New York City’s politicians and civil servants can’t shut down Rikers Island, and with the city failing to comply with roughly six years of judicial mandates made by federal Judge Laura T. Swain, the jail should be put into receivership, says Hernandez D. Stroud, a counsel for the Justice Program at the Brennan Center for Justice at New York University School of Law, in an op-ed for the Daily News. When a local or state government proves unable or unwilling to improve a distressed public institution that has long defied federal law, a federal court can take the troubled entity out of the government’s hands and appoint a “receiver” — a nonpartisan expert — to assume direct control, with an eye towards reform.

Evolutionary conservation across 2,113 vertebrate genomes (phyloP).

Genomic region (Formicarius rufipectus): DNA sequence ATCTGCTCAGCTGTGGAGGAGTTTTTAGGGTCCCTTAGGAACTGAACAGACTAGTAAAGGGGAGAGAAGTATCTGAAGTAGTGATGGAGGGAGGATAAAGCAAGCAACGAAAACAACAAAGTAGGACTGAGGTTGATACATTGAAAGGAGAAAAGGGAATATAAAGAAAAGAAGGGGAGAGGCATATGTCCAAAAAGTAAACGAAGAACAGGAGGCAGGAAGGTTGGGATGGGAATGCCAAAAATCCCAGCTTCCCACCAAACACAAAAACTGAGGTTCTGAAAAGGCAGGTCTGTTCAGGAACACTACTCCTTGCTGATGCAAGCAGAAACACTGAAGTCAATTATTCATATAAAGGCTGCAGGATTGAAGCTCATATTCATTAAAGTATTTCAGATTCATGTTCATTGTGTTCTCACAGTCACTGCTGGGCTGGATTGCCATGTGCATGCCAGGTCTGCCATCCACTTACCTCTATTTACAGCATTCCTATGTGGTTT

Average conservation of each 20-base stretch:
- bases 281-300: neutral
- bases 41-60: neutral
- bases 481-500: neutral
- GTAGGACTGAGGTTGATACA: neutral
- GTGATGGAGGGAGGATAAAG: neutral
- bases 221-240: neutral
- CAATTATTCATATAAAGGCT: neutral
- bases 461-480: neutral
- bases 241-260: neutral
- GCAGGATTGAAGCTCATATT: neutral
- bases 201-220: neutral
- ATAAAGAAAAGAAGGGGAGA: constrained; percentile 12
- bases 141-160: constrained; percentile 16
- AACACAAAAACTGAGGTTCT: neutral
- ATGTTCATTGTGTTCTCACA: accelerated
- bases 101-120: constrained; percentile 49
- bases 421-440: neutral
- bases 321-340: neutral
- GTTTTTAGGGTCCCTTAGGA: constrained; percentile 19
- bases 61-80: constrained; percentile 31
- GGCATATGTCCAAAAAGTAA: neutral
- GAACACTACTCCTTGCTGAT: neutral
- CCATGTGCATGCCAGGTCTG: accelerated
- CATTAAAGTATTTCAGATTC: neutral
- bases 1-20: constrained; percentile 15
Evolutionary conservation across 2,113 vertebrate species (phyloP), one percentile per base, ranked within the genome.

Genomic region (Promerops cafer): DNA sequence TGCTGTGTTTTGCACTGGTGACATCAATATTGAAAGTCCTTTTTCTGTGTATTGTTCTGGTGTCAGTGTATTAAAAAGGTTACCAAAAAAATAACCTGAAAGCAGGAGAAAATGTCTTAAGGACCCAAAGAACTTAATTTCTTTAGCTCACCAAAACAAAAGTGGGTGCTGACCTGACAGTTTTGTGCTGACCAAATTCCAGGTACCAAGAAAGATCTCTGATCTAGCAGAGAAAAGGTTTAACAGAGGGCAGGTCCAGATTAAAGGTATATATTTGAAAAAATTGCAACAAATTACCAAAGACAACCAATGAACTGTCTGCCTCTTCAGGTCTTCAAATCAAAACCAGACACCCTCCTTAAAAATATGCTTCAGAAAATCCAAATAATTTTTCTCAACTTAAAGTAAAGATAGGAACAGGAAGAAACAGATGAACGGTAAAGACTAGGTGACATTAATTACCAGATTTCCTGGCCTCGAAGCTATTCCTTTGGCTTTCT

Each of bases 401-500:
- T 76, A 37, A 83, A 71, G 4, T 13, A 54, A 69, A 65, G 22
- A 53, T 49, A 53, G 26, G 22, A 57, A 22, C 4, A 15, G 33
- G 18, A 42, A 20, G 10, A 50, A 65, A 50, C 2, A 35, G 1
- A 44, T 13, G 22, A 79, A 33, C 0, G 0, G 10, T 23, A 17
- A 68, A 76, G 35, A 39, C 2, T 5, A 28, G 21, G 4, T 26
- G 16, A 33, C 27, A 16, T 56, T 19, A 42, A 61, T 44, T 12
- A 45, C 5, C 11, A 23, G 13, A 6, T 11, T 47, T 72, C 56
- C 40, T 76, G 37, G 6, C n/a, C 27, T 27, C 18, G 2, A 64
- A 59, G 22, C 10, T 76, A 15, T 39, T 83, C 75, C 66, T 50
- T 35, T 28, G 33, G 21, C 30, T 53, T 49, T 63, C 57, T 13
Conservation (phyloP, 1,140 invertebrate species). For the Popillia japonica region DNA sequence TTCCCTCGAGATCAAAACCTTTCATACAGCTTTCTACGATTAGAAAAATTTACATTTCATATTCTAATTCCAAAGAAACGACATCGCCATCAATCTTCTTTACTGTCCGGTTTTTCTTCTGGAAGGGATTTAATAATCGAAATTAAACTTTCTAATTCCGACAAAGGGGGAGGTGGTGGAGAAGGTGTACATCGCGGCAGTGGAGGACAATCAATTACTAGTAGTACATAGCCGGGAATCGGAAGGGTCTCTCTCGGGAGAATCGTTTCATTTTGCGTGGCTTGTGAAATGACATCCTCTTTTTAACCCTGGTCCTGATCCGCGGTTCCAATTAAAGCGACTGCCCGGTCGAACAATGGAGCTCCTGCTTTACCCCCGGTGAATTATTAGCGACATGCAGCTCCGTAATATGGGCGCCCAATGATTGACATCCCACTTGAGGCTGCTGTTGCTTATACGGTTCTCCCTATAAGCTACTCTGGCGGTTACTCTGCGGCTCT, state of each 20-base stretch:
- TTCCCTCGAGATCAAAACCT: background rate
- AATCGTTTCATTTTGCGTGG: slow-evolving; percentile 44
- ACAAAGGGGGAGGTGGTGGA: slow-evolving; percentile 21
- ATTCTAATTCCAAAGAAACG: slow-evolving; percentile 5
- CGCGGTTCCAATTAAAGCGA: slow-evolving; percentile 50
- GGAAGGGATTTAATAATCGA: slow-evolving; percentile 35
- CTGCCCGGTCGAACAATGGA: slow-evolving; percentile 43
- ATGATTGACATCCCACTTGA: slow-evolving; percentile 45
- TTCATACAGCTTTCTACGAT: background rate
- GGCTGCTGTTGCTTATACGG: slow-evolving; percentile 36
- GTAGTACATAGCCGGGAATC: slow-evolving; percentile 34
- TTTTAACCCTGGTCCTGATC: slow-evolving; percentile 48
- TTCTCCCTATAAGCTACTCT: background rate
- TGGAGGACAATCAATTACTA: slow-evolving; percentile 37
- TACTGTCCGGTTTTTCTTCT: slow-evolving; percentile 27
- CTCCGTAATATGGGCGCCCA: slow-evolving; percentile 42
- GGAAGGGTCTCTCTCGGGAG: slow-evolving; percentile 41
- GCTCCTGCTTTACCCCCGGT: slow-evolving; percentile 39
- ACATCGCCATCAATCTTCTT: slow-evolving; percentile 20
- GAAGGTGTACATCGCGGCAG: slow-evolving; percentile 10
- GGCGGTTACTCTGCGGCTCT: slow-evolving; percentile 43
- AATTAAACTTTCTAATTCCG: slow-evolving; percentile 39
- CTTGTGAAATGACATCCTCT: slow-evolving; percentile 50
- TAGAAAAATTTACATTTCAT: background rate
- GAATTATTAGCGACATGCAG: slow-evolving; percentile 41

Receivers can fire and hire personnel (often the only way to eliminate entrenched dysfunction that new jails alone can’t address). And they set and control their own budgets, based on what’s needed, says Stroud. He points to Washington D.C., where, after the District of Columbia Jail experienced decades of high suicide rates, widespread tuberculosis, and reprehensible AIDS treatment, a recievership of the jail’s medical and psychiatric system ordered in 1995 resulted in an end to suicides, controlled TB numbers, yielded competent medical staff, and improved equipment within five years. Stroud admits that a receivership is not a cure-all, and warns that, while they worked in places like D.C. for a time, a lack of consistency and follow through has resulted in the same problems returning with a vengeance there. He considers the idea to be a tourniquet for a problem that requires persistent political action forced forward by an involved citizenry if it is ever to be solved.